Soaring five stories above the ground, this red brick pendulum clock tower draws the eye of any passerby. Overlooking the depot, railroad, and main street of this northern Valley town, the structure dates back to 1872 and contains the only pendulum clock of its kind that remains in its original, working condition.
Aside from its central location and rare form, the building boasts a long and varied history. Originally a firehouse, the tower and clock were built as an extension and used to signal the community in the event of a dangerous blaze. Ironically, flames destroyed a large portion of the village — including the firehouse — in 1869, prompting the reconstruction of the building. A few years later, the village bought the privately owned structure for $5,000; subsequently, the building simultaneously housed the town hall, police court, and fire station. The facility was last sold in August 2010, this time for $230,000 — note the sizable increase from its original sale price — and now houses Clocktower Toys and Gifts. The village continues to maintain its centerpiece, and has even hired a designated staffer to ensure that the clock keeps ticking.
In case you’re still stumped, here’s a little more of the area’s history. First known as Groat’s Corners, the village was incorporated in 1847 and did not receive its present name until 1869. Between the 1850s and 1950s, the town thrived as an instrumental railroad hub. Five railway lines — including the Boston and Albany as well as the New York Central — converged at the station, where more than 100 trains arrived and departed daily. Today, the village is home to several buildings that date back to the early 19th century; it hosts a variety of attractions, including a recently renovated, still-operating 1926 theater; and a number of shops, restaurants, and galleries.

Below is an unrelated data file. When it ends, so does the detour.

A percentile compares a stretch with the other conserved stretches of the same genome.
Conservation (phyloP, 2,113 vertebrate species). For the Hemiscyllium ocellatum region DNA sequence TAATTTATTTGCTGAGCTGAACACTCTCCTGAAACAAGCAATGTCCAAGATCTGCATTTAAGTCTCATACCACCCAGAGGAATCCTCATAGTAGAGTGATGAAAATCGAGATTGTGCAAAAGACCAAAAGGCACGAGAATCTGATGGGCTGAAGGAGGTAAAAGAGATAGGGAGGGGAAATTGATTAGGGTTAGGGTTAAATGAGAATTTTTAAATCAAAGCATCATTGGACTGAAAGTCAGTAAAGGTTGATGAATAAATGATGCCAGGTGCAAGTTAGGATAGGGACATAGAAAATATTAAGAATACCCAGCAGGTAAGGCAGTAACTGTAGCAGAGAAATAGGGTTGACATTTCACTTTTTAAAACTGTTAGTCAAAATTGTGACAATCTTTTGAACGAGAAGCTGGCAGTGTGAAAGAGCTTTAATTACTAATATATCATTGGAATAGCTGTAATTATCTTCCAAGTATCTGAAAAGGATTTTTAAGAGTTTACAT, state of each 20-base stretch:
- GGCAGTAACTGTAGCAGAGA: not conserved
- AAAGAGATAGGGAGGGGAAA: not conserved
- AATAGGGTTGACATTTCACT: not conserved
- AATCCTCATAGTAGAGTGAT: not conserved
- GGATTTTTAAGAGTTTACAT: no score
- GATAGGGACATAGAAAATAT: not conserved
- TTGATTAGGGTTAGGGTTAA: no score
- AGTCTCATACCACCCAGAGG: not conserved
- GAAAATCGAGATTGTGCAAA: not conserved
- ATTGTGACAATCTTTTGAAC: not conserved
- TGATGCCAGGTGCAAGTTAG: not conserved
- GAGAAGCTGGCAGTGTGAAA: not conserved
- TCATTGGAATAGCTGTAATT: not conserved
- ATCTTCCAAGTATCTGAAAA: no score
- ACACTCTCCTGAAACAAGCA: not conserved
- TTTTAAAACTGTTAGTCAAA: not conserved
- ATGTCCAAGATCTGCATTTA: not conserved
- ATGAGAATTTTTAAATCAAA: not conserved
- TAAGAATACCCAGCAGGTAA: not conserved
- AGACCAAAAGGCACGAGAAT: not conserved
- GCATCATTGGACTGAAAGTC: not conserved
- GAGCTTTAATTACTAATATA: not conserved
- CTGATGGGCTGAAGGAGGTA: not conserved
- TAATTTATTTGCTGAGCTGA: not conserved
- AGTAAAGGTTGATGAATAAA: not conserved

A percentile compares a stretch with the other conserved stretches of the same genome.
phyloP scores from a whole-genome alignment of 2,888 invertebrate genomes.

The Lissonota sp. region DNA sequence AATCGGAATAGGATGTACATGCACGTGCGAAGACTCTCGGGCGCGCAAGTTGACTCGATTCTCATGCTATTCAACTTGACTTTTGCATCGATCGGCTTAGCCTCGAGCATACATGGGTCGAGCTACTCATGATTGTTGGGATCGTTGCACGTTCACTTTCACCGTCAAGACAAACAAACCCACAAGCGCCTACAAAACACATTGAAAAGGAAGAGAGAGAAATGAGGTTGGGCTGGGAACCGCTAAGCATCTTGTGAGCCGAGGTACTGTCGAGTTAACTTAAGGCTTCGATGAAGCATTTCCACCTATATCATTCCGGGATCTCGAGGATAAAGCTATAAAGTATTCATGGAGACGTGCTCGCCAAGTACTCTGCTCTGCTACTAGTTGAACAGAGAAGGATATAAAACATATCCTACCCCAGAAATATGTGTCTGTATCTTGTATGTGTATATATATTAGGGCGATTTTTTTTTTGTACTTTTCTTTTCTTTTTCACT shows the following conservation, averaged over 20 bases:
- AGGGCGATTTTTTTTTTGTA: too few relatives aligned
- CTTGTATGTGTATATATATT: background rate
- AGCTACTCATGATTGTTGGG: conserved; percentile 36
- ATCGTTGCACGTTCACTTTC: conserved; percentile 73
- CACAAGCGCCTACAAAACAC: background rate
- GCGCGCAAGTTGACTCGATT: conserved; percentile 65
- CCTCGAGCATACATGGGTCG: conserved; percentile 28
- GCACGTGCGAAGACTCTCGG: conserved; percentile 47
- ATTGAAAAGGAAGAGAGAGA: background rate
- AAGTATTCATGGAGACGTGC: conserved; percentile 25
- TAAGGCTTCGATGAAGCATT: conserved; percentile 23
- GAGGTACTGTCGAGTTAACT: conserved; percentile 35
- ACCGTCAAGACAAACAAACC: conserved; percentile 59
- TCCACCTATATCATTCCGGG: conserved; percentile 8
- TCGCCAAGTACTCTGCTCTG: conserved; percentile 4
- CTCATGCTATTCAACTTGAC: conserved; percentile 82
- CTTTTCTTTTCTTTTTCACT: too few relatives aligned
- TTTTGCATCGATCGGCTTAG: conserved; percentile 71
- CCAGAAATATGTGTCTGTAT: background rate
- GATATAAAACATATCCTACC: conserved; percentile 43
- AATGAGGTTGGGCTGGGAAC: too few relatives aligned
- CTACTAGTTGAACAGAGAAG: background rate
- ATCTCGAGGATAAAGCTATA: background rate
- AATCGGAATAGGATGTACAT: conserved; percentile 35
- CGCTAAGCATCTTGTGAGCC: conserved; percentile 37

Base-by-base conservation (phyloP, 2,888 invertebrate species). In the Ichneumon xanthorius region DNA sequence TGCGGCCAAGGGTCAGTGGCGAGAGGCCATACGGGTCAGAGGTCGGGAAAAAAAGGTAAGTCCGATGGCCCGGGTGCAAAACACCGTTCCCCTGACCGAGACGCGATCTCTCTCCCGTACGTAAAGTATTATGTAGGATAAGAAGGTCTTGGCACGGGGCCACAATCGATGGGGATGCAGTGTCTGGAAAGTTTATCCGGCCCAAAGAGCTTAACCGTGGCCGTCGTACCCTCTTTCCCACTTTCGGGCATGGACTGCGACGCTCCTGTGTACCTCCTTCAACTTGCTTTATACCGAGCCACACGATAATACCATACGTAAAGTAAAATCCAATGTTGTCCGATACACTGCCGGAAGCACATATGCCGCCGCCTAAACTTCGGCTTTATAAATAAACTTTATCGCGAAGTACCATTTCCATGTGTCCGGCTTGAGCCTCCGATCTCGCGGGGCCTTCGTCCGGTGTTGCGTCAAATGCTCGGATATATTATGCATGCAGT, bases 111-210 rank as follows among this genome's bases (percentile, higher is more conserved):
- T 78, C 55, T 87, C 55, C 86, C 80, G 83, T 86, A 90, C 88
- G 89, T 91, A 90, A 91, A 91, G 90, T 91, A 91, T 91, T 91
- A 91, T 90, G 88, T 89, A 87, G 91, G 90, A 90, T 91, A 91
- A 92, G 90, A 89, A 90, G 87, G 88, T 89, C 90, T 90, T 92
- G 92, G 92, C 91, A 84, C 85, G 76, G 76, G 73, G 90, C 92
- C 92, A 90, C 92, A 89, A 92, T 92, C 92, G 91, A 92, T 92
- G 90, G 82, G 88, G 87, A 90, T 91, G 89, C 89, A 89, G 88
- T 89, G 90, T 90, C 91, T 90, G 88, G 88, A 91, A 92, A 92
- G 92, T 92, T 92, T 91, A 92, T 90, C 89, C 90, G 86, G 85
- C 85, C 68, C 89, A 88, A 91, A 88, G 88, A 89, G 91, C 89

Can you identify the historic village home of this celebrated clock tower? Submit your answer as a comment in the box below. The first reader with the correct response wins a prize. Good luck!
» Give up? Find the contest answer in our September 2012 issue